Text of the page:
Suburban companies contributing to increased manufacture of ventilators
Tech companies in Arlington Heights and Bartlett are among those in the suburbs contributing their expertise to General Motors' stepped-up efforts to manufacture ventilators on its repurposed assembly lines.
Faspro Techologies Inc. in Arlington Heights is making a particular part for the ventilators, while Assurance Technologies Inc. in Bartlett has provided machines and engineers to measure the precision of the newly made devices.
Lake Barrington resident Chuck Drews, co-founder of Faspro Technologies, said the precision sheet-metal fabricator has more than 200 high-end companies among its clients, for whom it makes prototypes and other equipment.
The firm has been called upon to make the fan bracket guards for a type of Ventec Life Systems ventilator, the production of which has been prioritized by the respiratory virus outbreak, Drews said.
The parts are contracted to be made through December, but the production could go on beyond that if demand comes from outside the U.S., he added.
The impact on the company has been sudden and significant. Not only has it had to increase its capital outlay and take a bigger gamble than usual on being paid on time, but the work for other clients -- some of whom are seeing a slowdown from the crisis -- had to be shuffled around without being abandoned, Drews said.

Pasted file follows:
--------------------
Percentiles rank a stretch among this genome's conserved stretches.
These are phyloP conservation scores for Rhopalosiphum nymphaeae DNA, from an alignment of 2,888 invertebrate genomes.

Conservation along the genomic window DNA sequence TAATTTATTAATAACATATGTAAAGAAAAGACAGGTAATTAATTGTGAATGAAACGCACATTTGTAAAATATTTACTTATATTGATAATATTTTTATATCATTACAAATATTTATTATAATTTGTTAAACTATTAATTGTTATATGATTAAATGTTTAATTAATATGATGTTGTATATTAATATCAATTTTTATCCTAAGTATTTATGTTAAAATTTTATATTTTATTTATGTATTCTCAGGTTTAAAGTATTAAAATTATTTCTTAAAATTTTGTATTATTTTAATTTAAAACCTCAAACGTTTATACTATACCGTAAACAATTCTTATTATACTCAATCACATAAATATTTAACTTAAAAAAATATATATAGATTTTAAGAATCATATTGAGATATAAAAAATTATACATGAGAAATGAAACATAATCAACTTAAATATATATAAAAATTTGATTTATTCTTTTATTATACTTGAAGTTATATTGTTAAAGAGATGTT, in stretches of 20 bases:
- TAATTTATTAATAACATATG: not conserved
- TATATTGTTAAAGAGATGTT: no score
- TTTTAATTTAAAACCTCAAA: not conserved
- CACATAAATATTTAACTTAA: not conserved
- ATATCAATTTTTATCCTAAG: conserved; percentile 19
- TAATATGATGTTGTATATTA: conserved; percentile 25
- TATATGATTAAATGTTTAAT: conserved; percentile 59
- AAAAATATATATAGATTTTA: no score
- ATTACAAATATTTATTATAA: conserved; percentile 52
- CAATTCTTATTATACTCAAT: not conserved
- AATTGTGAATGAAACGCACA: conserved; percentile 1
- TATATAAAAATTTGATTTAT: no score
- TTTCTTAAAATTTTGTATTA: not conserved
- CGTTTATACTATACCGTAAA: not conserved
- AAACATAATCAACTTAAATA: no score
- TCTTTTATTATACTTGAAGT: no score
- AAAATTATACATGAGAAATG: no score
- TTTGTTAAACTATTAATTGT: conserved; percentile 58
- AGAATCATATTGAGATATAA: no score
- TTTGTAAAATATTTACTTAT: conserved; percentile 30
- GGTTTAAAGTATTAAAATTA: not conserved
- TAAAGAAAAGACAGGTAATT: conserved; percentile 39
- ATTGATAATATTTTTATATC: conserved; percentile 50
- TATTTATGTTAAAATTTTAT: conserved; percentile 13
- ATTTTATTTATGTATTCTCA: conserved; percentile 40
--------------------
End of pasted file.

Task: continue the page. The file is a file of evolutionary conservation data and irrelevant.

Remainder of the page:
On top of all that is the change to workplace conditions. These include staggering shifts to minimize the risk of infection, the mandatory use of masks, and other protocols that make the assembly area a clean-room environment, said fellow co-founder Igor Shkarovsky of Prospect Heights, who's been stuck in Spain since travel restrictions began.
It's been only a week since Assurance Technologies in Bartlett got a call about the immediate need for a particular kind of measuring equipment for the new ventilators, Vice President of Operations Ian Main of South Elgin said.
While such devices can potentially take three to six months to build for a new client, the company just happened to have two completed ones in its warehouse. No sooner had Main confirmed this on the phone than he was told a semi truck from Motion Industries in Kokomo, Indiana was on its way to pick them up. And Assurance's own nearby suppliers were able to provide all the accessories needed that day.
While that truck was still on its way to Kokomo, the Bartlett company was called again by GM wanting a third machine. There was sufficient demo equipment in the lab to put one together once computers and monitors from ConsultNet Inc. in St. Charles could be added.
Even now, Assurance has a pair of engineers in Kokomo setting up the equipment and training staff there on how to operate it, Main said.
Both Drews and Main said area residents shouldn't be surprised by how much of the know-how for these needs is right here.
The Northwest suburbs boasts the largest concentration of such specialized manufacturing in the world, Drews said.
"It's because of the resources of people, and the work ethic," he added.
The root of the phenomenon is probably the region's strategic location, Main said.
"It's probably due to the ability to get things in and out of our areas quickly," he said.